As we have noted over the past nine weeks, some organizations innovate because they want to and some because they have to. Head Jack Hall of the Walker School in Marietta, just north of Atlanta, gave me some history of their planning process. “In the 1980’s and 1990’s, Walker had become a highly selective school, and I think we had developed a level of comfort. We did not want to become complacent.” The school went through a strategic planning process and realized that there were some areas where they could be more innovative and do a better job of telling the story of the powerful learning experience they offer. Last year they hired a marketing firm to help them drill down on the key value of Walker. The faculty submitted over 80 stories about what they think of as unique and powerful in what they do, and these were boiled down into a short vision document they call their Promise Statement. It is an aligning document that helps guide everything from hiring to professional and program development. As we have heard from other schools, their hiring now focuses on a range of skills and attributes that go well beyond subject expertise:
- Evidence of creativity
- Comfort with a student-centered teaching approach
- Desire to be a faculty leader
- Ability to build something new that drives innovation
The Upper School has created a Practices of Effective Teaching Committee that is now tasked with running all of their faculty meetings. They no longer discuss operational issues at these meetings which are dedicated to sharing and promoting teaching best practices, reports from faculty who have attended conferences, or discussion of joint reading. “Teachers here pressure themselves. We ask ‘how can I do things better’”.
Several Upper and Middle School teachers are pushing the impacts of flipped classes.
- “I expect the students to put forth the initial cognitive work at home so our in-class discussions are richer. This gives them the opportunity to work their brains ahead of time.”
- “50 minute lectures, even with breaks, just are not effective. Kids are either bored or lost depending on how they relate to the speed at which we are moving. With access to the content at home they are ready; they don’t expect me to deliver the material to them in class. When we come to class, I can have groups immediately brainstorm questions and work them together on the board.”
Walker has a unique association as the only area school with an interning opportunity with the Atlanta-based Centers for Disease Control (CDC). They have created a two-year program so juniors can take a course in epidemiology and then do a senior project that includes a four-week internship at CDC. Their yearlong research is guided by CDC mentors as well as Walker science faculty. Students then submit in a competition, and present at a year-end event to both internal and external audiences. Several students have been invited back to CDC after graduation, and starting this year the research results will be submitted to a peer-reviewed journal dedicated to high school-level research.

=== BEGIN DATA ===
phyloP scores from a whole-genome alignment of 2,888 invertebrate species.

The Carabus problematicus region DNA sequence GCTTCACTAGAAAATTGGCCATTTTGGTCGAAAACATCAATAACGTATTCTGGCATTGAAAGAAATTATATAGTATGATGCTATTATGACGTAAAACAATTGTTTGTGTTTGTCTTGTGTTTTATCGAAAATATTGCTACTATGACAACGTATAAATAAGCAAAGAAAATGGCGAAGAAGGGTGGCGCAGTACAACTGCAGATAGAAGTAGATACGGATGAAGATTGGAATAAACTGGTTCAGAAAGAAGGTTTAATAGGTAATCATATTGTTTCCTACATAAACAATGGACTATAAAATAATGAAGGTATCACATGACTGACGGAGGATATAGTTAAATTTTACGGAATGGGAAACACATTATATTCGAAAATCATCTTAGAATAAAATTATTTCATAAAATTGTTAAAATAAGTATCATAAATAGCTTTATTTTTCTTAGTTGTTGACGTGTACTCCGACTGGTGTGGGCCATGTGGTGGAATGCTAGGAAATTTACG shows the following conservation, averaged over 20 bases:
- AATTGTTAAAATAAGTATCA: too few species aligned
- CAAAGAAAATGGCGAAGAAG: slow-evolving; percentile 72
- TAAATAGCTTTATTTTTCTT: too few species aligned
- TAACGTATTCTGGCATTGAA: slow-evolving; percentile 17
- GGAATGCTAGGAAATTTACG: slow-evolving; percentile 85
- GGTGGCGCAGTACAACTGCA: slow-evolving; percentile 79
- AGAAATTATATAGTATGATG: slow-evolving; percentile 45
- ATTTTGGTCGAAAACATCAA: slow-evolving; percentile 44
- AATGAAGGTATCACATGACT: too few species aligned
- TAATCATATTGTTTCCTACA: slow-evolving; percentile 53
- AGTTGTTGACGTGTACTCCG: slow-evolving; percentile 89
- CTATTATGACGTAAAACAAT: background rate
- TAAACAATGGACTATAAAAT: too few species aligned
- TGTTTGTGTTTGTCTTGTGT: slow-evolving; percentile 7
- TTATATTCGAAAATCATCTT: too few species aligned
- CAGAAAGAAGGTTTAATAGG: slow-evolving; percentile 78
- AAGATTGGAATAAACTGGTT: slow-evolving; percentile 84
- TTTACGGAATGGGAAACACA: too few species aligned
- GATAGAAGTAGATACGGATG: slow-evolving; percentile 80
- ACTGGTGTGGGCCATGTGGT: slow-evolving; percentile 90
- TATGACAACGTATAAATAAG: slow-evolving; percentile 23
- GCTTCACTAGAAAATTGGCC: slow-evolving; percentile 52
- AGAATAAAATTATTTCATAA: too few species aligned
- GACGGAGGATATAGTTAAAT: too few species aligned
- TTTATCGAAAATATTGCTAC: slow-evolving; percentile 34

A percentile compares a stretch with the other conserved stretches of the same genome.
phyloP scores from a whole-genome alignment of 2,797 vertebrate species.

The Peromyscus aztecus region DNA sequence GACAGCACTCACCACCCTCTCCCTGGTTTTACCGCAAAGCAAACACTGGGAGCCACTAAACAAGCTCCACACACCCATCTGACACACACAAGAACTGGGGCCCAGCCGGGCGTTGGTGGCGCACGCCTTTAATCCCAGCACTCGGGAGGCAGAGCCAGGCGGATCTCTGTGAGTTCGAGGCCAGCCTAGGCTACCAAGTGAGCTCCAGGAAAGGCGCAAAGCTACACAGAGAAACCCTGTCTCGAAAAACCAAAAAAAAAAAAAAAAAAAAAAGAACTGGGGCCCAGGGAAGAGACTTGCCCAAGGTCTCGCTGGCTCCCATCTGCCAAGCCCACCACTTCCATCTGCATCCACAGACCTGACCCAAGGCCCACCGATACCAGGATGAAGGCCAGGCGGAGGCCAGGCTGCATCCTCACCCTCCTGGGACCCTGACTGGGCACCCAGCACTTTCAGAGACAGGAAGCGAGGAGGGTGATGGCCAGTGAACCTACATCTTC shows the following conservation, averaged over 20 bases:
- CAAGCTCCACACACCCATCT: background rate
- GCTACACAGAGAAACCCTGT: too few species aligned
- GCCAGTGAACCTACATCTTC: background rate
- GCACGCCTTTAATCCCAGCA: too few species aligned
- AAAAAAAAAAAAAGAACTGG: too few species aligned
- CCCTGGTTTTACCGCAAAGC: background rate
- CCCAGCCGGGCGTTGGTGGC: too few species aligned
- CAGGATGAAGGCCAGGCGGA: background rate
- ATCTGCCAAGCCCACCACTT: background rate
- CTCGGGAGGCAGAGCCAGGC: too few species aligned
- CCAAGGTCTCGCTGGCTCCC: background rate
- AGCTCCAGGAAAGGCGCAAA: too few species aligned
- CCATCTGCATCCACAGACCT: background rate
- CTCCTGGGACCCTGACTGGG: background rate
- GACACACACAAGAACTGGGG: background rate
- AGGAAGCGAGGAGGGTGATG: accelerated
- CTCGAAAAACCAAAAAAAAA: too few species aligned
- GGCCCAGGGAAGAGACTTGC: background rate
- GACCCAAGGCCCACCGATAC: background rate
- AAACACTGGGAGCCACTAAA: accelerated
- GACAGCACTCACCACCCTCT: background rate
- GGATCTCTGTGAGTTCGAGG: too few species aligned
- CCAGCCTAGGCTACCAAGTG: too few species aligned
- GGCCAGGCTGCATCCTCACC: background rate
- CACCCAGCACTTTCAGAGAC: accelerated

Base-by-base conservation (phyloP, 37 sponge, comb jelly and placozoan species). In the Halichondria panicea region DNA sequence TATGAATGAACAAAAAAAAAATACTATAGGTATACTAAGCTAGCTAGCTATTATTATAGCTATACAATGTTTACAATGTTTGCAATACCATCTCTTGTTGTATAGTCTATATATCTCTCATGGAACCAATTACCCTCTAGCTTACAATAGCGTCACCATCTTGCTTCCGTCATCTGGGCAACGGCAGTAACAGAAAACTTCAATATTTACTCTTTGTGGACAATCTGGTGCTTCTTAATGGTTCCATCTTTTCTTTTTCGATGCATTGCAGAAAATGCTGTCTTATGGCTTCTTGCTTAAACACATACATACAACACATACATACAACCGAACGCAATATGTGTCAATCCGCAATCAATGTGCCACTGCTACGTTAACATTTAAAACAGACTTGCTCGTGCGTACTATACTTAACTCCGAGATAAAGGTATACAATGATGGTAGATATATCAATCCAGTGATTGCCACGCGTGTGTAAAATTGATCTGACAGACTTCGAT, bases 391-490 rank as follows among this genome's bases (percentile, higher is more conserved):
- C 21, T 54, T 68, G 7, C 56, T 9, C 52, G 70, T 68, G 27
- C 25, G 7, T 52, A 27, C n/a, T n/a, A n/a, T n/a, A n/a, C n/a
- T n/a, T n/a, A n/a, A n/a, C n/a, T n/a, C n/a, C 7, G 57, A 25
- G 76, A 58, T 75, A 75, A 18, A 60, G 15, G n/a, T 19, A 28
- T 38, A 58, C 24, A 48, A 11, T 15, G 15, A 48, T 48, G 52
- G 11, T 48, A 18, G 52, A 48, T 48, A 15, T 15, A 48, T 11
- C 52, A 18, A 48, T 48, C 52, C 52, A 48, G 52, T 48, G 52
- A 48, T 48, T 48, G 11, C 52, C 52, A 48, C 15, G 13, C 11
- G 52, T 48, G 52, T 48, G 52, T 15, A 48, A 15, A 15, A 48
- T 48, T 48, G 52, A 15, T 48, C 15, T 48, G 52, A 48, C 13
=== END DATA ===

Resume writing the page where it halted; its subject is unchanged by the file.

The Walker Lower School is becoming a nexus of innovation with the hiring this year of Megan Howard as principal. Megan is well known in the Atlanta area as a forward-leaning educator and effective change agent. Megan walks the halls and pokes into classrooms on continuous rounds each day, and her faculty is enthusiastically poised to shift the learning experience, even at the youngest age levels. She toured me through the school, interrupted every few steps by charging, smiling little people who wanted to get in a hug. On the back walkways the students showed off the homemade sidewalk chalk they had created and proudly told us why it was better than what you can buy in a store: “Our is fatter and brighter!”
At the end of the day, and at the end of a session in which I spoke with the Lower School faculty about my journey, Megan read a short section out of my book, The Falconer. Sometimes even I forget what lies at the core of why we need to shift our approach to learning, and I still can’t say it any better than this:
“Truly great teachers, in the classroom, on the playing field, at home, or in business, all share one common strategy. They serve up their subject in such a way that I, the student sitting in their classroom, their locker room, or their boardroom, feel a personal stake in learning what it is that they are trying to teach me. I need to know the answers to questions that are raised.
The excitement of learning, the compelling personal drive to take one more step on the path towards wisdom, comes when we try to solve a problem we want to solve, when we see a challenge and say, yes, I can meet it. Great teachers lead us just far enough down a path so we can see a challenge for ourselves. They provide us just enough insight so we can work toward a solution that makes us, makes me want to jump up and shout out the solution to the world, makes me want to step to the next higher level. Great teachers somehow make us want to ask the questions that they want us to answer, overcome the challenge that they, because they are our teacher, believe we need to overcome.”